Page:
Organizations should celebrate work-life balance, not burnout


    By : Sena Erten,

    Head of People for Market Area Middle East and Africa

    For decades Ericsson has been working on creating the environments that make people come and stay, a culture that does not celebrate burnout, and truly puts people first. But as the pandemic continues to alter the way we work, many of us find ourselves in a situation where our home is our work, and our work is our home, and the added strain of global uncertainty during these times has definitely caused some to pour themselves into work, check emails at the dinner table and lose the very valuable concept of work-life balance. For some, working from home has led to a feeling of being constantly on-call. As employers, where do we draw the line, and do we even need to?

    The answer is quite simply, yes. Organizations have a responsibility to ensure that their people not only don’t need to be constantly on-call, but also know that they don’t need to be constantly on-call and understand that this behavior will not be rewarded. Cultures that focus on people understand that employees are human, with requirements and responsibilities outside of their work-life, and a good company culture should be able to transition quite seamlessly from a physical office to a virtual one.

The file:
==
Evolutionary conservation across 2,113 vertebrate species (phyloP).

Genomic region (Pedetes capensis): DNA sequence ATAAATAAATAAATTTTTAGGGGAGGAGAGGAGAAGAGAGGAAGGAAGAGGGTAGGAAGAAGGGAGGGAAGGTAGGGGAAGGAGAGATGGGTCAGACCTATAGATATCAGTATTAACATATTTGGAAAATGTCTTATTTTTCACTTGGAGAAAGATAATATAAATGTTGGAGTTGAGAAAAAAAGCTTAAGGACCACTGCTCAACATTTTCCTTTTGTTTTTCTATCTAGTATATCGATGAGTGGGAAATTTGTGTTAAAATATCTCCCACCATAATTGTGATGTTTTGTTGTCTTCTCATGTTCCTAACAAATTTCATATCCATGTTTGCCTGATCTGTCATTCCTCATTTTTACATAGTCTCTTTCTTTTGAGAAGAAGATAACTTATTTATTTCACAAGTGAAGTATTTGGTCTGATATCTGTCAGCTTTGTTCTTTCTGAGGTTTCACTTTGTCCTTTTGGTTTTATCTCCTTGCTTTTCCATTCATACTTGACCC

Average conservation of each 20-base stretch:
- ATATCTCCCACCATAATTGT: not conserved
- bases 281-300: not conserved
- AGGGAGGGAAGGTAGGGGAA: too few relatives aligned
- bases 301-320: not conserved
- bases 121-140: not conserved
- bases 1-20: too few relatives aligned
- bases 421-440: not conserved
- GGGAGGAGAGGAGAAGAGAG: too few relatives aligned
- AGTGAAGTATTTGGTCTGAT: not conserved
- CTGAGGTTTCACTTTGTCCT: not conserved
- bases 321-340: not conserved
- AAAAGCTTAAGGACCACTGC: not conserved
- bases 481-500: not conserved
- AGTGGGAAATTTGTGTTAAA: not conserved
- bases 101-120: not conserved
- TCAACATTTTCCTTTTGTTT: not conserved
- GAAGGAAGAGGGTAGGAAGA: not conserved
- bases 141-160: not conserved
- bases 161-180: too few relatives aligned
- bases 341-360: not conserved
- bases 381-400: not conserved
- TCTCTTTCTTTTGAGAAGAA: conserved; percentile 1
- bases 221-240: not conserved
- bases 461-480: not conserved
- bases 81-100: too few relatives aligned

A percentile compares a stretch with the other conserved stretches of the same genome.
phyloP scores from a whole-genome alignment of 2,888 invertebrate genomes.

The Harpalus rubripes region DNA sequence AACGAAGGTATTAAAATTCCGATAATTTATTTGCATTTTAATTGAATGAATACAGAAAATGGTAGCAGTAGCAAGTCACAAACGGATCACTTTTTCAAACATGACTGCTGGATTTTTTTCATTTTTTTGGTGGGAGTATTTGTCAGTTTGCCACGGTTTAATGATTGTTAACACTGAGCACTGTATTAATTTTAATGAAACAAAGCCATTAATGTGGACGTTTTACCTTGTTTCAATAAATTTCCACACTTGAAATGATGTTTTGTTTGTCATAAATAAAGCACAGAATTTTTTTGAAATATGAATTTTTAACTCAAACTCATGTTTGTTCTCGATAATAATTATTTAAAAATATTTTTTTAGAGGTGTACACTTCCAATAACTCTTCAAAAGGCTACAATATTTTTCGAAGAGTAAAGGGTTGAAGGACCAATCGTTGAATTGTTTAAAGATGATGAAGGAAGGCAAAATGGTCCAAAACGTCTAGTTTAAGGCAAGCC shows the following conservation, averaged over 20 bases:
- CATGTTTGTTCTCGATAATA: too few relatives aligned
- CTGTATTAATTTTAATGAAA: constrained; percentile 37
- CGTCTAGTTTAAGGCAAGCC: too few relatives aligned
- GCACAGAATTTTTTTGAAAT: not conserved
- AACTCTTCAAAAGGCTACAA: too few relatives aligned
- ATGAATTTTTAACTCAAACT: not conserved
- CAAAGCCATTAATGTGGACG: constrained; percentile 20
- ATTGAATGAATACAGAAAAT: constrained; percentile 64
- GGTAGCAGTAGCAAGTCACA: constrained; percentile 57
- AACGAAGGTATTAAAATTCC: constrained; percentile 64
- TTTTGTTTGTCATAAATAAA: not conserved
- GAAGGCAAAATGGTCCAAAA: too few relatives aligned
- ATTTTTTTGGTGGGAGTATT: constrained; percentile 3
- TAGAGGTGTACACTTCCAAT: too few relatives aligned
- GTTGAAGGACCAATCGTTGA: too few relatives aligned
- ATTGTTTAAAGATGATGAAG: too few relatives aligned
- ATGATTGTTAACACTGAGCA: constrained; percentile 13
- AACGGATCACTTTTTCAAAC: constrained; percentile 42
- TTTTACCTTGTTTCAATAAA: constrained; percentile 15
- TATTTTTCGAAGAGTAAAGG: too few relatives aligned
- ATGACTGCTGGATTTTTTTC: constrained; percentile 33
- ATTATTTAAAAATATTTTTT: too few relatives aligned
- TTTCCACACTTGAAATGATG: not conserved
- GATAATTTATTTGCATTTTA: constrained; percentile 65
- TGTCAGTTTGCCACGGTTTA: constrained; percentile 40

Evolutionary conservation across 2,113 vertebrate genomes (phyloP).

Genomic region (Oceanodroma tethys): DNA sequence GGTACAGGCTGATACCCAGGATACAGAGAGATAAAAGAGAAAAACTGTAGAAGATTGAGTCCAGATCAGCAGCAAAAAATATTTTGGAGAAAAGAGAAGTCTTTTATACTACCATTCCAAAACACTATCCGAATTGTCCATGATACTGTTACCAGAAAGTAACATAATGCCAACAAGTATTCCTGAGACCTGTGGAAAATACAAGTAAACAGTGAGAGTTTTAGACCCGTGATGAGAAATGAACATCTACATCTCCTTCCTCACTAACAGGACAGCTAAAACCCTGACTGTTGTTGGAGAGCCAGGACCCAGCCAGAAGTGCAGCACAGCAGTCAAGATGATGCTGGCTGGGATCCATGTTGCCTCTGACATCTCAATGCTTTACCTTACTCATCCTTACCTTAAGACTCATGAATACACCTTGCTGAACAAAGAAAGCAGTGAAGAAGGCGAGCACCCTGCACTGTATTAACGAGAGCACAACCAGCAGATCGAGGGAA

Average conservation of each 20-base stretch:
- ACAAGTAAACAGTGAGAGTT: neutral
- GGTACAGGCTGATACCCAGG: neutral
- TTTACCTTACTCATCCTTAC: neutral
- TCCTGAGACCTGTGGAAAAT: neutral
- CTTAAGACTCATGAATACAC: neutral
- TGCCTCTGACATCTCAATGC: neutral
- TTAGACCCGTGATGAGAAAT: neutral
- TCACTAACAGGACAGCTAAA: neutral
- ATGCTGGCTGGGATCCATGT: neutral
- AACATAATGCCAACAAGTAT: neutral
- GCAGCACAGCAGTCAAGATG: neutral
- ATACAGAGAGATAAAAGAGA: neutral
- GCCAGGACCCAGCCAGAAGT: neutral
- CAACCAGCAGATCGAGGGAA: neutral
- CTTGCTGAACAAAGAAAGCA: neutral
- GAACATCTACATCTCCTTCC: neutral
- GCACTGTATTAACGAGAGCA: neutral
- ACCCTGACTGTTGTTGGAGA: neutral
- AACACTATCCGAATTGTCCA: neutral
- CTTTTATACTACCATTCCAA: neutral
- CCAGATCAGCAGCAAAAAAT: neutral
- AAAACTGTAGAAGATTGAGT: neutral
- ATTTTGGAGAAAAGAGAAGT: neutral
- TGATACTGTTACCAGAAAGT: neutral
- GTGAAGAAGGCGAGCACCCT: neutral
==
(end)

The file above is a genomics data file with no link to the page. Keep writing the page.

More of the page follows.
Organizations need to realize there is so much for them to gain from encouraging a work-life balance for their employees. When employees feel a greater sense of control and ownership over their own lives, they tend to have better relationships with management. Balanced employees tend to feel less stressed out and more motivated at work, increasing company productivity, and reducing conflicts among coworkers and management.

    Companies who have a reputation for encouraging work-life balance have become very attractive to talent and are able to draw a valuable candidate pool for new openings. These companies also tend to enjoy higher employee retention rates, which results in less time-consuming training, more loyalty, and a higher degree of in-house expertise.

    At Ericsson we’ve placed work life balance at the top of our agenda globally across our organization, particularly as the Covid-19 pandemic put additional pressures on our people and disrupted their lives. We’ve provided them access to wellness programs, facilitated speakers on topics ranging from coping with stress to meditation and have ensured that we provide them with a health-conscious work environment. But most importantly, we’ve listened, we’ve ensured that we provide an environment where our people can speak up and feel heard.

    We’ve seen study after study demonstrate that employees who have a good work-life balance simply do a better job, so promoting this balance isn’t only a moral responsibility for any organization looking out for its people, it’s also a great business decision.





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